Speakers: Glen Bolger and Julia E. Sweig Introductory Speaker: Jason Marczak Presider: Adriana Vargas
This roundtable presented and analyzed the results of a national, bipartisan poll conducted by the Atlantic Council's Adrienne Arsht Latin America Center, tracking public opinion and attitudes in the United States toward Cuba and U.S. policy toward the island.
As Venezuela descends into strife, Julia Sweig reflects on the multilateral implications of the protests in Caracas and across the country, and suggests a way forward on this crisis for U.S. diplomacy.
The U.S.-Cuba relationship remains frozen after fifty years. Despite economic reforms in Cuba and swelling public opinion in favor of resuming diplomatic and economic ties, analysts do not anticipate any normalization of U.S.-Cuba relations in the near to medium term, explains this Backgrounder.
Following on the release of new polling data, indicating a majority of Americans are for improving relations with Cuba, Julia Sweig reflects on the role of pragmatism in U.S. politics, and on a new, numeric dimension to the argument in favor of normalization of relations between the United States and Cuba.
In the wake of the preliminary accord reached with Iran, Julia Sweig proposes that the Obama administration pursue a diplomatic resolution to another vexing element of U.S. foreign affairs: the relationship with Cuba.
"In a noticeable and important shift in global migratory patterns, millions of migrant workers are no longer relying on the U.S. as heavily as they did for better-paying jobs that allowed them to send money home to families in Latin America, the Caribbean and Asia. Instead, they have moved more to developing economies, creating a shift in money transfers out of countries like Chile, Brazil and Malaysia."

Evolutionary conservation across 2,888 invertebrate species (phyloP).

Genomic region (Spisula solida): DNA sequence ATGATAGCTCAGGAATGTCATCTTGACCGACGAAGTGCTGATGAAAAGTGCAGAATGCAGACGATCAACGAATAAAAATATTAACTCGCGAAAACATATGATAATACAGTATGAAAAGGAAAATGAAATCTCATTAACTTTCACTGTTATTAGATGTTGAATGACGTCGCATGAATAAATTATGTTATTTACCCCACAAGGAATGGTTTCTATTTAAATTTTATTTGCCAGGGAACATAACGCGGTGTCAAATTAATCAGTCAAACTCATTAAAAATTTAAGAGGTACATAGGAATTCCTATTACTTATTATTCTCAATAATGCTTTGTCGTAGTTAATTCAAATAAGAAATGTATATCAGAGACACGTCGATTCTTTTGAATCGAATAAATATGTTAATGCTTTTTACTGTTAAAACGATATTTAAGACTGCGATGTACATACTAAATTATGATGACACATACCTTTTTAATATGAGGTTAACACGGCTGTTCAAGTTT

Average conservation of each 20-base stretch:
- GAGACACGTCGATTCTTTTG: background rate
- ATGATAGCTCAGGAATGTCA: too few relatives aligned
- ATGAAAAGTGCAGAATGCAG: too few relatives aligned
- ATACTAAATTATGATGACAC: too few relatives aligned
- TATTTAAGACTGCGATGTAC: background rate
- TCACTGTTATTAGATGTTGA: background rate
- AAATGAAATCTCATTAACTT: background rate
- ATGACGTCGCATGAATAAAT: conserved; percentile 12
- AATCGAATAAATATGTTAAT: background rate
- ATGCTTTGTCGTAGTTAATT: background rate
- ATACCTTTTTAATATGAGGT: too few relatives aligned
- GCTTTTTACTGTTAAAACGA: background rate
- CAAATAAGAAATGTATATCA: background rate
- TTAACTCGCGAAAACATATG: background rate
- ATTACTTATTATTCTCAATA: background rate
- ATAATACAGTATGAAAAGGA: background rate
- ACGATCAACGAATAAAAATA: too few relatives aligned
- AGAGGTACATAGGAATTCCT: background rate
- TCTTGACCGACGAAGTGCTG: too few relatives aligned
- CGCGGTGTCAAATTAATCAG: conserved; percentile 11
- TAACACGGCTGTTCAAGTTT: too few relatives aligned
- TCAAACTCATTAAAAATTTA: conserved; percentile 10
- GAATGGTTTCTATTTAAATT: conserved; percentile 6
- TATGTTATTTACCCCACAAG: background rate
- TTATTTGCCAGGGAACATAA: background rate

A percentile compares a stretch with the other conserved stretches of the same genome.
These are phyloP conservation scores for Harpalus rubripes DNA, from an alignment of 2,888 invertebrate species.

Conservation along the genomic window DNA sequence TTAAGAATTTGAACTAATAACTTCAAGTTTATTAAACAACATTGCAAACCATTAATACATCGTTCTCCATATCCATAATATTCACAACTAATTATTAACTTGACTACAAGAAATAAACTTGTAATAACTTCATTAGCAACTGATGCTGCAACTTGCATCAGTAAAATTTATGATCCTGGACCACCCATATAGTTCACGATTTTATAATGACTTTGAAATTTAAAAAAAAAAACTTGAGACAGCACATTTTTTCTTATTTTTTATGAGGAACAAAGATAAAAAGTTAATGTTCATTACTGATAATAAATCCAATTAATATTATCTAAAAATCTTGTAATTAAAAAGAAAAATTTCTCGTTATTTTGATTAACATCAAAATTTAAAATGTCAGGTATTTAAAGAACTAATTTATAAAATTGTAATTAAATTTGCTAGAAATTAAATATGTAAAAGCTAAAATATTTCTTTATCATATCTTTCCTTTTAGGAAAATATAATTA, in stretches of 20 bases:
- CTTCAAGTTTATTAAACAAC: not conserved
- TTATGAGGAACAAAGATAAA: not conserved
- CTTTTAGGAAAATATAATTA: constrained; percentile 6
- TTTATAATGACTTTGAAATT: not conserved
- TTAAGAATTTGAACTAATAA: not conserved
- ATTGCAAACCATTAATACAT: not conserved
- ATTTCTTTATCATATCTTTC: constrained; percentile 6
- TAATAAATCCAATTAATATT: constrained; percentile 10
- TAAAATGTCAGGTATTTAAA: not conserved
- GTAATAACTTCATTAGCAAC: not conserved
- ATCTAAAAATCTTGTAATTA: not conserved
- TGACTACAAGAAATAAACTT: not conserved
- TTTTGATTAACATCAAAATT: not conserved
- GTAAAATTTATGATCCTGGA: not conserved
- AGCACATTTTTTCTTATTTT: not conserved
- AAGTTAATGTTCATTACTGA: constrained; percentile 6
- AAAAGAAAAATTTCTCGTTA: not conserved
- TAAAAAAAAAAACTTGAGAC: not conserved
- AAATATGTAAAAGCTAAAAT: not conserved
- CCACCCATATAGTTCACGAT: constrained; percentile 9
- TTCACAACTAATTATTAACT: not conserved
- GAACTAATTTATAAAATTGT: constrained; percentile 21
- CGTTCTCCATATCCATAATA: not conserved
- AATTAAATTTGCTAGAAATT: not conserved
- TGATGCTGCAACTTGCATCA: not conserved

Ties between Brazil and the United States will continue after Brazilian president Dilma cancelled her trip to Washington, but a prime opportunity to forge a new relationship has been lost, writes Julia Sweig.
Julia Sweig argues that, while skepticism of military intervention is reasonable in normal times, the use of chemical weapons in Syria has changed the goalposts and demands action from the world. In spite of its painful memories of U.S. intervention in its own recent history, Latin America should invoke the doctrine of Responsibility while Protecting, and partner with Western leaders as a source of humanitarian aid and refugee assistance.
"Though the overall number of arrests along the southern U.S. border has fallen near its lowest point in 40 years, there has been a surge of unlawful newcomers from Honduras, Guatemala and El Salvador since 2011."
The issue of gun control is far from limited to the domestic politics of the United States: transnational gun trafficking makes armed violence a continental problem. The United States and Brazil, home to the largest arms industries in the Hemisphere, should partner to safeguard weapons stocks and staunch the flow of illegal weapons to illicit groups writes Julia Sweig.
Julia Sweig argues that the Obama administration should tighten regulations of firearm sales—both at the domestic and at the import-and-export level—in order to reduce rates of gun violence in Latin America.
The Council on Foreign Relations' David Rockefeller Studies Program—CFR's "think tank"—is home to more than seventy full-time, adjunct, and visiting scholars and practitioners (called "fellows"). Their expertise covers the world's major regions as well as the critical issues shaping today's global agenda. Download the printable CFR Experts Guide.
The author examines Pakistan's complex role in U.S. foreign policy and advocates for a two-pronged approach that works to quarantine threats while integrating Pakistan into the broader U.S. agenda in Asia.